Probationer Anonymous

(This play is a creation of the authorís fertile imagination. It bears no resemblance to any real life situation.)

Act 1

(Scene 1)

(The scene is Sr. DME/Dslís office. It could be any Diesel Shed in the country. The walls are full of charts. The Sr. DME is busy with some files. The door opens and a young man in a grease-stained shirt and a pair of dirty jeans peeps in.)

Young man: May I come in, sir?

Sr. DME: Yes.

Young man: Good morning, sir. I am XYZ, IRSME probationer.

(Sr. DME looks up from his files and sizes up the probationer)

Sr. DME: Good morning. So, you are here for training. But, hey, wait a second. Today is Friday. Isnít it ! Normally, you guys turn up on a Monday to start your training.

Prob: Sir, actually I have come for my release. My training is concluding tomorrow. Iím here in your shed since last to last Monday. I had come to report to you then. But you were out-of-station attending the Diesel Coordination Meeting.

Sr. DME: But you should have tried again. See, I could have given you a project. You might as well have done something useful while you were here. Anyway, I hope you have done your training seriously. Your institute insists on an interview before releasing probationers. Why donít you come tomorrow at about 1030 along with your notes etc.

Prob: Sir, I have a request. According to my training programme, I have to report at ABC diesel shed (names a shed 2000 Km away) on Monday morning. So, I had made my reservation for the 1000 hrs train tomorrow. If you could please release me today Ė----

Sr. DME: Hmmm! You do have a genuine problem. Why donít you guys make your program in such a way that you do not have to crisscross the country every week. But I am very busy today. The CMPE/Dsl is coming for an inspection on day after tomorrow. Anyway, what you do is come to the shed along with your luggage tomorrow morning at about 0830. Once you are through, my vehicle will drop you at the station. So, see you tomorrow.

(The probationer comes out of the Sr. DMEís chamber and wearing a visibly dejected look, makes his way to the chamber of the AME. There, in all sincerity, he takes a 30-minute briefing on the shed and, to be fair to the probationer, follows it up with a conducted tour of the shed. In the shed, he meets a couple of supervisors and like on earlier such occassions, asks them questions and answers their queries ranging from his name to his native place and caste and the most vital of all aap SCRA se hain ki direct?)


(Scene 1)

(The same scene of Sr. DMEís chamber. It is 0835 in the morning. The Sr. DME is busy on the phone. The probationer enters the room, still dressed in the same grease-stained shirt. He has a thickish file in his hand. He takes a seat. The Sr. DME concludes his telephonic conversation.)

Prob: Good morning, sir ! This is the release form.

(The Sr. DME calls for his steno and asks him to type in all the details except the marks.)

Sr. DME: So, young man. Which railways have you been allotted?

Prob: Not yet allotted, sir.

Sr. DME: Strange. God knows why they take so much time these days. We used to get our zones before we passed out. Anyway, what all did you see in our shed?

Prob: Sir, I know the holding of the shed (He flips through a couple of semi-blank pages in his file), the important passenger links, outage and ineffective figures. Also sir, there are seven repair bays.

Sr. DME: That is all very nice. But you know, recently we have been facing a lot of failures due to Ďfuel oil pressureí drop cases. Are you aware of it? Have you tried to find out the causes?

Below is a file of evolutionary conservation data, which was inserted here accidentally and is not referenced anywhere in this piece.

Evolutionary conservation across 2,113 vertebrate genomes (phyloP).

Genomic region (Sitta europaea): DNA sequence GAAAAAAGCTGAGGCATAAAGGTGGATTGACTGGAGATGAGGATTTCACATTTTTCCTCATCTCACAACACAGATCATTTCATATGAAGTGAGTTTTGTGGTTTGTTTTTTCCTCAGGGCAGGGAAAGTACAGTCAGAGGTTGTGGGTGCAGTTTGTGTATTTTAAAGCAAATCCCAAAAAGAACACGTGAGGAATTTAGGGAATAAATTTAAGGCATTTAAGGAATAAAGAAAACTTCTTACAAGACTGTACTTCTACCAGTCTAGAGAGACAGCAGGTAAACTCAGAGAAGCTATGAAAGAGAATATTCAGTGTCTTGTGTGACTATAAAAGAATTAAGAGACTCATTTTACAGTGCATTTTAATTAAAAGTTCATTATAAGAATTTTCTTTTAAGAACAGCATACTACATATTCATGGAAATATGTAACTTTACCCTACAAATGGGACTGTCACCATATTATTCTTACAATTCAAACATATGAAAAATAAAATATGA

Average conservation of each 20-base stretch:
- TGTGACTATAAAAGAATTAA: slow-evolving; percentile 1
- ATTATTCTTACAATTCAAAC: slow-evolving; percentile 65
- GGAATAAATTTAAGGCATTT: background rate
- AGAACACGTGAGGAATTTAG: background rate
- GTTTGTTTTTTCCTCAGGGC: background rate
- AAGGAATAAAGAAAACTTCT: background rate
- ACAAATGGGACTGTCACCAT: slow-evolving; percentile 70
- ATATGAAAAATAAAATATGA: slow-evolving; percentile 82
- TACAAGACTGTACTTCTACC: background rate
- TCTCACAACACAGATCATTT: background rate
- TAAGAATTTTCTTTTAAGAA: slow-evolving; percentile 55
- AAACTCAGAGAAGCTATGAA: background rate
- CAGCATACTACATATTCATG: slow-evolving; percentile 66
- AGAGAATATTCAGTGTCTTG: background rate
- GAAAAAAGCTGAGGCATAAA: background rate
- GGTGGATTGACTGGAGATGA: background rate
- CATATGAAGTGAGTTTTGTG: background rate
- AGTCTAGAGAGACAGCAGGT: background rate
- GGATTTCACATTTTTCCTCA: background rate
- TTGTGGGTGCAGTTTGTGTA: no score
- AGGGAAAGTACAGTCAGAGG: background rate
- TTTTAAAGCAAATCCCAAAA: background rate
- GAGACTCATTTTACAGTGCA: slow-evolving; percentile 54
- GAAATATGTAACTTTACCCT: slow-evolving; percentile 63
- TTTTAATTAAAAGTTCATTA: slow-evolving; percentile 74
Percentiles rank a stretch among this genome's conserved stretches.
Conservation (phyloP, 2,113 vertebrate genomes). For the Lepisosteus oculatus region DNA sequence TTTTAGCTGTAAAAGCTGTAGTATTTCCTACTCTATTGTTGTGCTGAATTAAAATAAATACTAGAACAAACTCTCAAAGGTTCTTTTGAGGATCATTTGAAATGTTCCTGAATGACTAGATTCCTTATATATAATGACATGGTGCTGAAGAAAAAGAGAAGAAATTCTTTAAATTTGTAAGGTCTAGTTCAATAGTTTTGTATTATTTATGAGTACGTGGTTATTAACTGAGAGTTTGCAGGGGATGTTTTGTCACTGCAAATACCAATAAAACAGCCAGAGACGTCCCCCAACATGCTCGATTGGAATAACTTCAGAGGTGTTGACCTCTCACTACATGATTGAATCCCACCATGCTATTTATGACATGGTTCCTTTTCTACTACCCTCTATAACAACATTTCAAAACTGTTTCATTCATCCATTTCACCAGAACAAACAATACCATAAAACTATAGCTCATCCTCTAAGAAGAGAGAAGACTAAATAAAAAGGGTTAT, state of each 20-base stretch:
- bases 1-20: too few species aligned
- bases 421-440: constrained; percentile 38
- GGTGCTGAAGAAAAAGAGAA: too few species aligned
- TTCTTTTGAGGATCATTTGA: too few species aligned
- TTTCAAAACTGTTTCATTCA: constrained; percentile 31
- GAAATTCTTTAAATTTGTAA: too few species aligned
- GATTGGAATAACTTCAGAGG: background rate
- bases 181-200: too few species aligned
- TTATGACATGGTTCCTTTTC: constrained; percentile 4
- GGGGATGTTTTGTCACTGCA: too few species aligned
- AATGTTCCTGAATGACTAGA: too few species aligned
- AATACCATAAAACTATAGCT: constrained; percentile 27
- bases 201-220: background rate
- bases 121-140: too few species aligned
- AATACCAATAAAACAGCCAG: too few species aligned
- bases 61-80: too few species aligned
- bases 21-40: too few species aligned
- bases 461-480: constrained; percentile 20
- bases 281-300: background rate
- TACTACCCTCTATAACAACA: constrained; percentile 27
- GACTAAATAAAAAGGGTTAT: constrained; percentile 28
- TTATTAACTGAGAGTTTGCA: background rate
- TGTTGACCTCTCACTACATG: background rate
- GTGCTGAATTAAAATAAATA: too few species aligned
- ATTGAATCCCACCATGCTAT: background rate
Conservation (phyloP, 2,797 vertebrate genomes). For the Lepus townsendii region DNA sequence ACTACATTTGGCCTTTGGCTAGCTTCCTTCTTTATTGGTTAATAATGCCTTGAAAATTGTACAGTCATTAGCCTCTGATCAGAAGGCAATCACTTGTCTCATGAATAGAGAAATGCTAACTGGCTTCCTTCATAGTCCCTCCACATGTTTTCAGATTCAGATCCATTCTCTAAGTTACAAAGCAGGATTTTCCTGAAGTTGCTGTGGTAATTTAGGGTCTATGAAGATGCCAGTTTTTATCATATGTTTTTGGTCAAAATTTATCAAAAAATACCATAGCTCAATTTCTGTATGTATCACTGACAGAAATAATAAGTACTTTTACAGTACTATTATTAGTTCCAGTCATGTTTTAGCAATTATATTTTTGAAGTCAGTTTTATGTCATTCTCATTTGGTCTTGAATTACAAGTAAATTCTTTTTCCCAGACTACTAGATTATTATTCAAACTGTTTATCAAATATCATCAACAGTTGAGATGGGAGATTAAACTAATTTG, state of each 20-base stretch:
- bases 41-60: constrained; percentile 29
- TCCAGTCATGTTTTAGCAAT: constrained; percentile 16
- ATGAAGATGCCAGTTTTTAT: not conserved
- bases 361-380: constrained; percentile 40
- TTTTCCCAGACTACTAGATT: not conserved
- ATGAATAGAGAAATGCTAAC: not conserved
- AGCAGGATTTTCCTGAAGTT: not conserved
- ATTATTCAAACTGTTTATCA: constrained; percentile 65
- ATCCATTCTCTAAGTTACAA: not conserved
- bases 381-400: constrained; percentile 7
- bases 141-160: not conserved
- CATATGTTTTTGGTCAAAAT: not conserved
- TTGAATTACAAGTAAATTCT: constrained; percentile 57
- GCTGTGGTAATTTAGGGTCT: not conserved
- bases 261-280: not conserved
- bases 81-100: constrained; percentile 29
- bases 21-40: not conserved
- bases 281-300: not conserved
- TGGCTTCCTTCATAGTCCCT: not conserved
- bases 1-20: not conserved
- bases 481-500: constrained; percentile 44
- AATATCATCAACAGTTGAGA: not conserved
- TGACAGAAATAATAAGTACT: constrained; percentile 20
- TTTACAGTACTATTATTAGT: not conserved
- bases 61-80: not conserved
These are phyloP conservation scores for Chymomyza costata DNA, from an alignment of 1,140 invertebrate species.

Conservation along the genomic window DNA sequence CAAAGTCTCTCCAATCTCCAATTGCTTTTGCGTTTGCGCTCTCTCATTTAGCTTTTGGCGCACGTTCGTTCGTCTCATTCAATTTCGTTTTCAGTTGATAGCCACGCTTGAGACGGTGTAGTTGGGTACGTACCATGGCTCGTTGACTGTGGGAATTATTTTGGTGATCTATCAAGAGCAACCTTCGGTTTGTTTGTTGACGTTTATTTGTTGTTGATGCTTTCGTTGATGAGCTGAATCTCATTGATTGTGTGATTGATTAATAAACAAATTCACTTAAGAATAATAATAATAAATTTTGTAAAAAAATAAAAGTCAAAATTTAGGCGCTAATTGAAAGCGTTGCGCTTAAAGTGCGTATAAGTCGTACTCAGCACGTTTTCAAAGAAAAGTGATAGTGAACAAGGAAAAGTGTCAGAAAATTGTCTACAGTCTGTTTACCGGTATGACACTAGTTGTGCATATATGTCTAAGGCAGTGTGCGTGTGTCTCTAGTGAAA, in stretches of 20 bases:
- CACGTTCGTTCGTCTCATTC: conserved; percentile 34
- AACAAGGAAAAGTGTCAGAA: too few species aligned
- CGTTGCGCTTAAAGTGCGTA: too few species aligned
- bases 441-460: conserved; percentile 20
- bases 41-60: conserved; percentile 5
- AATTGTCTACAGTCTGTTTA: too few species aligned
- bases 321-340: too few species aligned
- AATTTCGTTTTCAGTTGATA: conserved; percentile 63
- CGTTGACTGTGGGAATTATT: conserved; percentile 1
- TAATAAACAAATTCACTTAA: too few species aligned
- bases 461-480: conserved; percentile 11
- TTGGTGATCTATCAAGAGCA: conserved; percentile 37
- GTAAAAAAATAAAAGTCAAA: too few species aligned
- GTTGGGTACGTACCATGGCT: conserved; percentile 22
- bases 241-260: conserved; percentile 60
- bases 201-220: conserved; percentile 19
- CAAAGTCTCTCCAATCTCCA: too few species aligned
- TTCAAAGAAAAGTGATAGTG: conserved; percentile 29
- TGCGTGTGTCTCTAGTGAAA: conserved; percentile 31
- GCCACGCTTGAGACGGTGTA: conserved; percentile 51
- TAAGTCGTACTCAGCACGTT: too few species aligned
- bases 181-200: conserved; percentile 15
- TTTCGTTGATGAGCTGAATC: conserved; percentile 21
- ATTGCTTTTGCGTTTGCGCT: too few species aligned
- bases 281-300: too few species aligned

Prob: (fidgeting uncomfortably and again flipping through his notes) Sir, I talked to the SSE about these failures. It seems that investigations are still on and nothing definite about these failures can be said at this point.

(The telephone rings. It is a call from the headquarters saying that the CMPE/Dslís shed-inspection has been postponed by a week. The Sr. DME calls the DME to give him this piece of information and asks him to convey it to the other officers as well.)

Sr. DME: So, what were we talking about? Achha, yes about your training. Can you tell me the difference between the 2400 HP and 3100 HP diesel locos?

Prob: Sir, basically the WDM2, WDM2A and the WDM2B are the 2400 HP locos whereas the WDM2C, WDG2 and the WDP2 are the 3100 HP ones.

Sr. DME: (visibly angry at the answer) And what about the fuel-efficient kit?

Prob: In fact sir, it is a very good thing. It increases the fuel efficiency of our locos. All the old locos should be fitted with this kit.

(At this point, a SSE enters the room)

SSE: Excuse me sir, woh jo kal we fitted the new Turbo on 18475, it has seized. It seems that the lubrication was not proper - rubber piece inside the pipe.

Sr. DME: It must be a manufacturing defect. You go and yes, tell the fellows not to do any further damage. Otherwise, the manufacturer will try to pass the buck on to us. I am coming in five minutes. (The SSE leaves. The Sr. DME once again turns his attention to the probationer.) It seems you are really enjoying (sarcastically) your probation. See, probation is the only time you can learn something. You will realise this later in your career.

(Probationer, remembering the third button rule of first month does not dare to look up. He steals a glance at his wrist watch. It is already 0920.)

Sr. DME: (Now softened) So, you are going to ABC shed next. From your answers, it appears that we have not taken proper care of your training here. I will call up Sr. DME/ABC and tell him that you are going there. He will arrange for your proper training. You may go now. Best of luck.

Prob: Thank you, Sir.

(It is 0930. The probationer rushes out of the Sr. DMEís room, clutching the all-important release letter in his hand. He manages to reach the station in time for his train. )


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